Arrival is a technically well-crafted movie backed by a great performance by Amy Adams but whatever profundity it tries to achieve crumbles underneath its own pseudo-science.
When mysterious spacecraft touch down across the globe, an elite team is put together to investigate – including language expert Louise Banks (Amy Adams). Mankind teeters on the verge of global war as everyone scrambles for answers – and to find them, Banks will take a chance that could threaten her life, and quite possibly humanity.
Arrival came with a trailer of Amy Adams trying to decipher coffee stains. Hollywood is not always dependable in creating sci-fi flicks that aren’t mindless excuses for action tinged with jingoism, but with Sicario director Denis Villeneuve at the helm, its worth taking a look at.
Arrival comes with the same sheen as Interstellar – its trailer and premise hint of something deep and visually captivating. While Nolan focused on space exploration and the multiverse, Villeneuve tackles extraterrestrials and the cyclical nature of time.
As a UFO resembling half of a halved obsidian hovers above land, there’s a perceptible tense mystery around it thanks to the cinematography, production design, and musical score. This permeates through the film as it uses color, space and mood to complement the narrative.
Cinephiles will recognize the Malick-esque flashes of Louise’ flashbacks with its close-up shots and warm colors. The rest of the movie has a muted palette that further highlights the foreign-ness of the UFO in a mundane setting. As Louise tries to talk to shrouded “heptapods” behind a glass, there’s a physical sense that two species aren’t just trying to communicate but also understand each other. This makes for tense moments that will sustain your curiosity throughout the plot.
While extraterrestrial encounters have long been tackled in sci-fi movies, Arrival does its own distinct approach by treating it as a procedural and asking questions worth pondering along the way. As experts try to decipher the complex extraterrestrial language, what method should you use to translate alien figures into human terms? how will this method affect the results? Louise Banks believes that linguistics is the key while Ian Donnelly thinks its math. Elsewhere, China uses Mahjong.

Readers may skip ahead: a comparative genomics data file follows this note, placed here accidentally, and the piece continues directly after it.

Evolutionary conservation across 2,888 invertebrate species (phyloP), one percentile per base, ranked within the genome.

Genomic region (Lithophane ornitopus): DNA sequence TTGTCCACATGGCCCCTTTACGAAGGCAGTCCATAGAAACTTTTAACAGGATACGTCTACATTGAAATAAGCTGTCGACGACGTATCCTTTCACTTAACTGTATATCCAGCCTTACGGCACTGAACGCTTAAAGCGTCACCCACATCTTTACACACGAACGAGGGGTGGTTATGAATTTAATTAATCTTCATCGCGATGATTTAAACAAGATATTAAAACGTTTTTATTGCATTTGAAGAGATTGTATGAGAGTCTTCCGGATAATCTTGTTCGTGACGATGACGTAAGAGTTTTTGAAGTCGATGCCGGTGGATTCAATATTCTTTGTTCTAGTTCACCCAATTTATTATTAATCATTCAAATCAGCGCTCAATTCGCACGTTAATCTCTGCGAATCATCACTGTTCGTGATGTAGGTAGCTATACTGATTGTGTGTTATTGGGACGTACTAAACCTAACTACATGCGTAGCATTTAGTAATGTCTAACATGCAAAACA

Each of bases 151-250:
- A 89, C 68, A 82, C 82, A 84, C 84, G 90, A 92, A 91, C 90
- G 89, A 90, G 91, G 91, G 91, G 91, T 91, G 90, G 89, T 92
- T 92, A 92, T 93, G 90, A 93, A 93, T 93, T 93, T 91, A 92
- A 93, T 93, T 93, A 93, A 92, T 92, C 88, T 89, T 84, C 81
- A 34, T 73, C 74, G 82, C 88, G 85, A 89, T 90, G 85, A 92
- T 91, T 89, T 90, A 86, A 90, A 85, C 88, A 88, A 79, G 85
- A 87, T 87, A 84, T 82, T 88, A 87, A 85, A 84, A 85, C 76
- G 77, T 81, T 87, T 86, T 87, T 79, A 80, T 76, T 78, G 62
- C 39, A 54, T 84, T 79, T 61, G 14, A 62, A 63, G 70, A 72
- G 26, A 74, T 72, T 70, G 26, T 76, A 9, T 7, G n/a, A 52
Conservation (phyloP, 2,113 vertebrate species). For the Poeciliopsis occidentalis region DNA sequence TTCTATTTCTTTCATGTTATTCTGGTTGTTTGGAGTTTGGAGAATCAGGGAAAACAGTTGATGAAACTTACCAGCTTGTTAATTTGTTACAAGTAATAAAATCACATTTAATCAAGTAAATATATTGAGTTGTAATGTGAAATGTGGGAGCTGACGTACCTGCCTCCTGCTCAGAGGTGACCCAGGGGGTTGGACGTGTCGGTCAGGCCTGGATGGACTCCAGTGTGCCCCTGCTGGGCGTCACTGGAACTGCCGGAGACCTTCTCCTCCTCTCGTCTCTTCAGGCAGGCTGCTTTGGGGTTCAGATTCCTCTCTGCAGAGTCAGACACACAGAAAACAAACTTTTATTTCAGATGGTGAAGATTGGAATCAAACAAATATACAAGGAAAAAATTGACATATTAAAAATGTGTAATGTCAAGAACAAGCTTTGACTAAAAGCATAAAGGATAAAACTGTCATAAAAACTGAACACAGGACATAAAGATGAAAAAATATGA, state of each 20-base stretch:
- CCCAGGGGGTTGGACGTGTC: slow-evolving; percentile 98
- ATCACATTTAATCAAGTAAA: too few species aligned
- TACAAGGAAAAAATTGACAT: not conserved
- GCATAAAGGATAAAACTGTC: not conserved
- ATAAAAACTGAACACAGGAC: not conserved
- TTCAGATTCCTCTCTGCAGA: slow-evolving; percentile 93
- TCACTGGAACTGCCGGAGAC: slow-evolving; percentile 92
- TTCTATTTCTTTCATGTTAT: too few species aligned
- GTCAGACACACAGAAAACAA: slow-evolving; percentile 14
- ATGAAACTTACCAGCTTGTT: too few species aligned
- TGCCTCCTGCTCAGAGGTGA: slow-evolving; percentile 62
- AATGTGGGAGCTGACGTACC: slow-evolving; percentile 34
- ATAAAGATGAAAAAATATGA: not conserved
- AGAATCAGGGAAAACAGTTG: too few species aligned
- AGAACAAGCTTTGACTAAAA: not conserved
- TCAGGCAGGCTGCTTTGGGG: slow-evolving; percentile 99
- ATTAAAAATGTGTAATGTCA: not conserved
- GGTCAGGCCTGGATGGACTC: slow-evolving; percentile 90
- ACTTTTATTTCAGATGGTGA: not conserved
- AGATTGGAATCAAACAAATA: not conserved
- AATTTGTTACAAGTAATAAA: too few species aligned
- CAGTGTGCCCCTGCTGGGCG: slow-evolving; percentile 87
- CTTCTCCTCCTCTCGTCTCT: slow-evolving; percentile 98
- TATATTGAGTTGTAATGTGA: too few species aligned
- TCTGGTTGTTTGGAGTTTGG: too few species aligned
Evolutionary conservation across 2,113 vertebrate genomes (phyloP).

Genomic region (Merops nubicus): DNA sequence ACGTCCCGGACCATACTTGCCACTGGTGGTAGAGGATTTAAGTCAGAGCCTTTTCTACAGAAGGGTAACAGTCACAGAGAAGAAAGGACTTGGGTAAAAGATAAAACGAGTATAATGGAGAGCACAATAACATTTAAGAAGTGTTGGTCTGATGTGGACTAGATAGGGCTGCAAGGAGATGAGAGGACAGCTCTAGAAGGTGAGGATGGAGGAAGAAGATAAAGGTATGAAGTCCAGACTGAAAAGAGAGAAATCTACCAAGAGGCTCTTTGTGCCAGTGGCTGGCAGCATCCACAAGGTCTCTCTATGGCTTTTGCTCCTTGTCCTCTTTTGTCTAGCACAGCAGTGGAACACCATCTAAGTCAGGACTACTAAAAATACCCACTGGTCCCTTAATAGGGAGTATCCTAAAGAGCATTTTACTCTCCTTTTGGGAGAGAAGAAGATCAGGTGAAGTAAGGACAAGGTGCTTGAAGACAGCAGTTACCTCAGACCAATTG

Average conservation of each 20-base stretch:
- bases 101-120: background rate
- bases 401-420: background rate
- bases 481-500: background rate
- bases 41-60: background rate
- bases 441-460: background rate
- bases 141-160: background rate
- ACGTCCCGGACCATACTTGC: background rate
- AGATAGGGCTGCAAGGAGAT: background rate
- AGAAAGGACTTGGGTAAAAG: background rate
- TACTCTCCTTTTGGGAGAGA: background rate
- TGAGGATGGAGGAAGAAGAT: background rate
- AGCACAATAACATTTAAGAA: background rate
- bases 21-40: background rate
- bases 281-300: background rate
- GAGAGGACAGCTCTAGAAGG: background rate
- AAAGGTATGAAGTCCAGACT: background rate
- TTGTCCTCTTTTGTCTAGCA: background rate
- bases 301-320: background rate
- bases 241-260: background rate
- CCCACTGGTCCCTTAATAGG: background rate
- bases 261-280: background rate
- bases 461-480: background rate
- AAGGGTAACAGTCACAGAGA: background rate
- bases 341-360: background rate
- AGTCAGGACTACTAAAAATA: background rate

Amy Adams is regretfully snubbed for an Oscar worthy performance. Jeremy Renner is decent enough as her foil. The rest of the supporting cast did well in providing different perspectives to the situation.
Unfortunately like Interstellar, Arrival also turns out to be a deceptively smart film. Whatever profundity it tries to achieve crumbles under the weight of its own hokey pseudo-science.
It’s thought provoking ideas become superficial statements as the plot turns into a standard alien encounter’s flick – whatever unity mankind has is dissolved by selfish self-preservation. Its contemplations are just passing events until D-Day. And when that time comes, Arrival takes plenty of liberties with its references.
The movie stretches an already controversial hypothesis beyond plausibility. It doesn’t help that this revelation is only felt by the protagonist, which makes it a far fetched and inconsequential conceit.
It can be said that you can’t expect movies to be factual, especially when your dealing with science fiction. However this supposedly deep movie abandons its potent ideas and uses it to set-up a revelation that’s as ludicrous as linguistic relativity (spoilers at the link).
While Arrival is not as smart as it claims to be, it’s still an engaging story. Even if it falls short of its lofty goals, its still a well executed movie with an affecting performance that’s enough to distract you from its logic. In the end, Arrival reminds us that we should cherish togetherness, even if its at the mercy of time.
My Rating: 7/10